Most of the Penn SS series spinning reels (Black with gold spool and/or crank arm) use three different style rotor cup configurations with respect to the bail return mechanisms. The cam lever bail trip (400-4500 SS and SSG reels), the jack-plate bail return trip (550-5500SS), and the fixed (Used with the 600 to 9000 series SS reels) This hub will offer explanations on correct assembly and the differences with the first two types. However, all will require periodic disassembly and cleaning to insure a good clean-snap bail closure after casting.
Dis-assembly is not difficult, just ensure you use the proper tools so screw heads are not damaged, also take your time, and pay attention to how it all comes apart. This can be helpful for re-assembly later on.
Once the rotor cup assembly has been disassembled and cleaned, it’s time to put it together. Start with the Bail trip side. There are two separate assembly instructions depending on which rotor cup you are working with.
Penn introduced different bail returns for the early lightweight spinning reels, depending on the size of the reel and its design requirements. The smaller 420 through the 4500 SS (metal) and SSG’s (Graphite), shared a spring and cam bail return trip with the bail return spring illustrated in this diagram. The 550, and 5500SS used the jack-plate bail trip mechanism described in the latter illustration.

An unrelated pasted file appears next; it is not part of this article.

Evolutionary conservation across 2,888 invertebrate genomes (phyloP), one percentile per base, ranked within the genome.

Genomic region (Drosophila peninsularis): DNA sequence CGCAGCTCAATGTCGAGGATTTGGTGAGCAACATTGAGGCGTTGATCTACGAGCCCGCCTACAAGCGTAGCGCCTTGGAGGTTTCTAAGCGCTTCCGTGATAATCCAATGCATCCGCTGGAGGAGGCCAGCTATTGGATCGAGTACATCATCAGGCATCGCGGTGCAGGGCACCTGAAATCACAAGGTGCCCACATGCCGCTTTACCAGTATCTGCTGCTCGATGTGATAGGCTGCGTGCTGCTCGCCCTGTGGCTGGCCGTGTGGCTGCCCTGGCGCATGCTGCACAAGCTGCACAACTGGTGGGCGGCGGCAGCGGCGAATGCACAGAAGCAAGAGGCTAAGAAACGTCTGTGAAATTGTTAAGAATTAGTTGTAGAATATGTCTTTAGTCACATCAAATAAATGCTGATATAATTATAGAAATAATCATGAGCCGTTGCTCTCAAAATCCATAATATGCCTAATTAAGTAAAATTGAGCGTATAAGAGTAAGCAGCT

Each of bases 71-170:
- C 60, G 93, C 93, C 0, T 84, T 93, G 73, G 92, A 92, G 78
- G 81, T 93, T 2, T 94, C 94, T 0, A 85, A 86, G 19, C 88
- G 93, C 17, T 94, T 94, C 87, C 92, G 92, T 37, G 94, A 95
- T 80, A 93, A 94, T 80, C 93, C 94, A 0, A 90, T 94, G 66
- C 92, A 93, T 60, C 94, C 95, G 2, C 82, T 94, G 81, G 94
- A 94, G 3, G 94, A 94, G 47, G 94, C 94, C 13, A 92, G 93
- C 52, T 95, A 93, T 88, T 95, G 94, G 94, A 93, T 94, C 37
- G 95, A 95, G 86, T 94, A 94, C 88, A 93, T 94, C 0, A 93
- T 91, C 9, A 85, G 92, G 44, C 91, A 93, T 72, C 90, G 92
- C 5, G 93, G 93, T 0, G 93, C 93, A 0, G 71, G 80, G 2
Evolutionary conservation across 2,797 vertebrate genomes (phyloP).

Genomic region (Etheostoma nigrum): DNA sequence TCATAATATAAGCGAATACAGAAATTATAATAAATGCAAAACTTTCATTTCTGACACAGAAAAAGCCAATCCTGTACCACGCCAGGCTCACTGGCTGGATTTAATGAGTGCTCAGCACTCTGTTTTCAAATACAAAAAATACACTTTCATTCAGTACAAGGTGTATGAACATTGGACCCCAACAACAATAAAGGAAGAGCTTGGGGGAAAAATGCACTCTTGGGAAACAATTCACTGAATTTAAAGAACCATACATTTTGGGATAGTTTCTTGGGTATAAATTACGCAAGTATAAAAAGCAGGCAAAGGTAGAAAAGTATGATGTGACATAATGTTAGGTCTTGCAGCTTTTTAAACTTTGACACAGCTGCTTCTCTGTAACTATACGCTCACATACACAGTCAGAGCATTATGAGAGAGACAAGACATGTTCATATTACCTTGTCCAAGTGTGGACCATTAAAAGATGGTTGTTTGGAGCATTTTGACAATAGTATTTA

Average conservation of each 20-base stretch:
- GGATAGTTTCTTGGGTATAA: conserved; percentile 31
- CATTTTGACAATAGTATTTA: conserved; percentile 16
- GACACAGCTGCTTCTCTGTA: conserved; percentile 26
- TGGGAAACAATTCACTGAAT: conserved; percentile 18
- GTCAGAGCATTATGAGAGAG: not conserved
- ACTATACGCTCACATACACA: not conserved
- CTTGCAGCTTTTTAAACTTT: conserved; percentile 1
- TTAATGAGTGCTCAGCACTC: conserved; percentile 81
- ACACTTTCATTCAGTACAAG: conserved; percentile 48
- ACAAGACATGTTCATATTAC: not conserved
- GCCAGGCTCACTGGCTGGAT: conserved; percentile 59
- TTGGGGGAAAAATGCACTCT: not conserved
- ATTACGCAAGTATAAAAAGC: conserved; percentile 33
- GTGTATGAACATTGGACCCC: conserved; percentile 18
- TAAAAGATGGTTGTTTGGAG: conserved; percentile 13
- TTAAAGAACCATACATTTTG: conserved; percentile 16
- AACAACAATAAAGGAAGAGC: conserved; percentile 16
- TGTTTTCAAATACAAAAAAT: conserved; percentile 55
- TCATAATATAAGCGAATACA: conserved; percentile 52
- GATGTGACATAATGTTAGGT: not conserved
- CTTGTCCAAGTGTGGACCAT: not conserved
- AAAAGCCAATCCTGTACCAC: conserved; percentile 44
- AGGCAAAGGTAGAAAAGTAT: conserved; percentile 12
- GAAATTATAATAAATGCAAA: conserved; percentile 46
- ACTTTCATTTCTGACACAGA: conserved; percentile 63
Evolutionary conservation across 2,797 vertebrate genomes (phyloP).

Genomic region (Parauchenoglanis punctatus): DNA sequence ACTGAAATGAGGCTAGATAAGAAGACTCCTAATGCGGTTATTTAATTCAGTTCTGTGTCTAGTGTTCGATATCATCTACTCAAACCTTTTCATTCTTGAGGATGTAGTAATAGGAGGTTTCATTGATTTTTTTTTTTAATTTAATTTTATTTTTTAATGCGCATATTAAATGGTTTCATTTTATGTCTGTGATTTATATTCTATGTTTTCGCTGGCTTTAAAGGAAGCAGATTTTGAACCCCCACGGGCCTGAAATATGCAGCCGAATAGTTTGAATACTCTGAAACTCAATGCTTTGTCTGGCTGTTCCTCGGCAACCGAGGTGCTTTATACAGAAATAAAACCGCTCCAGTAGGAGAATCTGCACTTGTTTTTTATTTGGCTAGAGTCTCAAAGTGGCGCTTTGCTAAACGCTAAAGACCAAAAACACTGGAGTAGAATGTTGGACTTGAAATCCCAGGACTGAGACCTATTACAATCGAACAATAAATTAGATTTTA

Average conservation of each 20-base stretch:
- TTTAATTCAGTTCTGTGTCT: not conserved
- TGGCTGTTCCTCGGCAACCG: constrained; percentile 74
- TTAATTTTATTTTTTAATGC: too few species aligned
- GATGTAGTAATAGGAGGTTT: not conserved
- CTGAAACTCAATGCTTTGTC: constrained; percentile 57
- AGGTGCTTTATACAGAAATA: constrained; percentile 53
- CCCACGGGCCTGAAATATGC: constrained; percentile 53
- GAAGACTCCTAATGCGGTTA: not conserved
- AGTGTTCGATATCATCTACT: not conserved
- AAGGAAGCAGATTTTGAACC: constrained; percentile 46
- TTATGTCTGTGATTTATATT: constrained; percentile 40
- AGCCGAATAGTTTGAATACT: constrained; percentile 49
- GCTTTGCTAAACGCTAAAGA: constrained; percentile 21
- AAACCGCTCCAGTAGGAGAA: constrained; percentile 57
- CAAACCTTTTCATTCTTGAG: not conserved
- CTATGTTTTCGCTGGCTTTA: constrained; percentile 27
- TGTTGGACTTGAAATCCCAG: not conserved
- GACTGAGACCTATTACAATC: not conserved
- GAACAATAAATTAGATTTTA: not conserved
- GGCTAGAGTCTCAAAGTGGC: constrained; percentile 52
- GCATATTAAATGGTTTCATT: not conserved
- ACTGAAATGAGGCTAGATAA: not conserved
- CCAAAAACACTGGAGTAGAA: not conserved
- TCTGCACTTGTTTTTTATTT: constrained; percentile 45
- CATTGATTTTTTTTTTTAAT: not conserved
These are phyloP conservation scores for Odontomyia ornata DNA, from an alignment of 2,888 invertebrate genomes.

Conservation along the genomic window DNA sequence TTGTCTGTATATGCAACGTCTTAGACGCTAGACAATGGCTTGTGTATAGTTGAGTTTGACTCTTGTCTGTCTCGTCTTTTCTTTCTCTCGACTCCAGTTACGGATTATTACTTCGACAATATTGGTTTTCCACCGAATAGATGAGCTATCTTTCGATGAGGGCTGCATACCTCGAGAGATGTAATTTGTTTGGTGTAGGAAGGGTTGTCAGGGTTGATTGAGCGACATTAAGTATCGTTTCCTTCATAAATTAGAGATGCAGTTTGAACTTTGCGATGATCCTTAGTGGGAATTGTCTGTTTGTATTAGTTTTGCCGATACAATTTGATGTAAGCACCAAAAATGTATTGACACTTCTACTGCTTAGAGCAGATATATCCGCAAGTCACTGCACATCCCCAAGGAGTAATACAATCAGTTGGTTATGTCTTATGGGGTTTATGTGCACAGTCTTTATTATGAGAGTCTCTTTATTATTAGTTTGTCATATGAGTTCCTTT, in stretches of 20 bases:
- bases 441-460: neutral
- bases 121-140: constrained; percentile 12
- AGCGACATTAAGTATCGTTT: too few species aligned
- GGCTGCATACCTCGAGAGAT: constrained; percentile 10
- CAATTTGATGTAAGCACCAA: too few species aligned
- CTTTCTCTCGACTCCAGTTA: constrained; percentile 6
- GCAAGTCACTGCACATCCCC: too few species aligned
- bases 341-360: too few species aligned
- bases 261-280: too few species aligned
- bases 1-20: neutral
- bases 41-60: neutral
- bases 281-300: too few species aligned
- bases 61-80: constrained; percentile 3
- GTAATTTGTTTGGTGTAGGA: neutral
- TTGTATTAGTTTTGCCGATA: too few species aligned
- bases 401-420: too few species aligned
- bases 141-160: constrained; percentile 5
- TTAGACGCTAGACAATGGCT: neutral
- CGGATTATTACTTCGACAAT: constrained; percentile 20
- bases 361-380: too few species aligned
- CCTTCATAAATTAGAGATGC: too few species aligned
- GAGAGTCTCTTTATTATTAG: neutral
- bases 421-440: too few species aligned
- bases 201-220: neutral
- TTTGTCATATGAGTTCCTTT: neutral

The third style rotor cup bail trip is the non-mechanical impact bail return. This style is tripped by the bail arm striking the reel frame and tripped during the start of line retrieval. This type of bail trip is found on the 600 to 9500 series SS reels. However similar bail return spring assemblies are found in all SS rotor cups.
The 400 series Rotor cup Assemblies use a cam and trip lever bail return much different than the jack plate and spring bail return of the 500 series SS reels. Assembly of this rotor cup may be somewhat more difficult than the other rotor assemblies as dislayed in this diagram.
On the underside of the rotor is a small raised portion the cam lever spring slides over. Beside the left-hand side of the extrusion is a long recession the strait portion on the bottom the spring rides against. If the spring is installed properly the straight portion will align with it. The top of the spring has a small u-shaped hook that fits over the Cam and into a recession on its underside. Do not fit the cam over the extrusion yet. The spring needs to be loaded first.
To load the spring, slip the hook over the cam and while holding the spring in place, turn the cam halfway carefully slipping it past the bail arm stanchion. (See illustrations) now fit the opening of the cam over the extrusion and while holing it in place, slide the cam cover into place and install the screw to secure it. (See figure 3) You should be able to move the cam lever and test the spring operation (figure 4). The cam should be visible moving in and out on the underside of the rotor cup (See the last Illustration).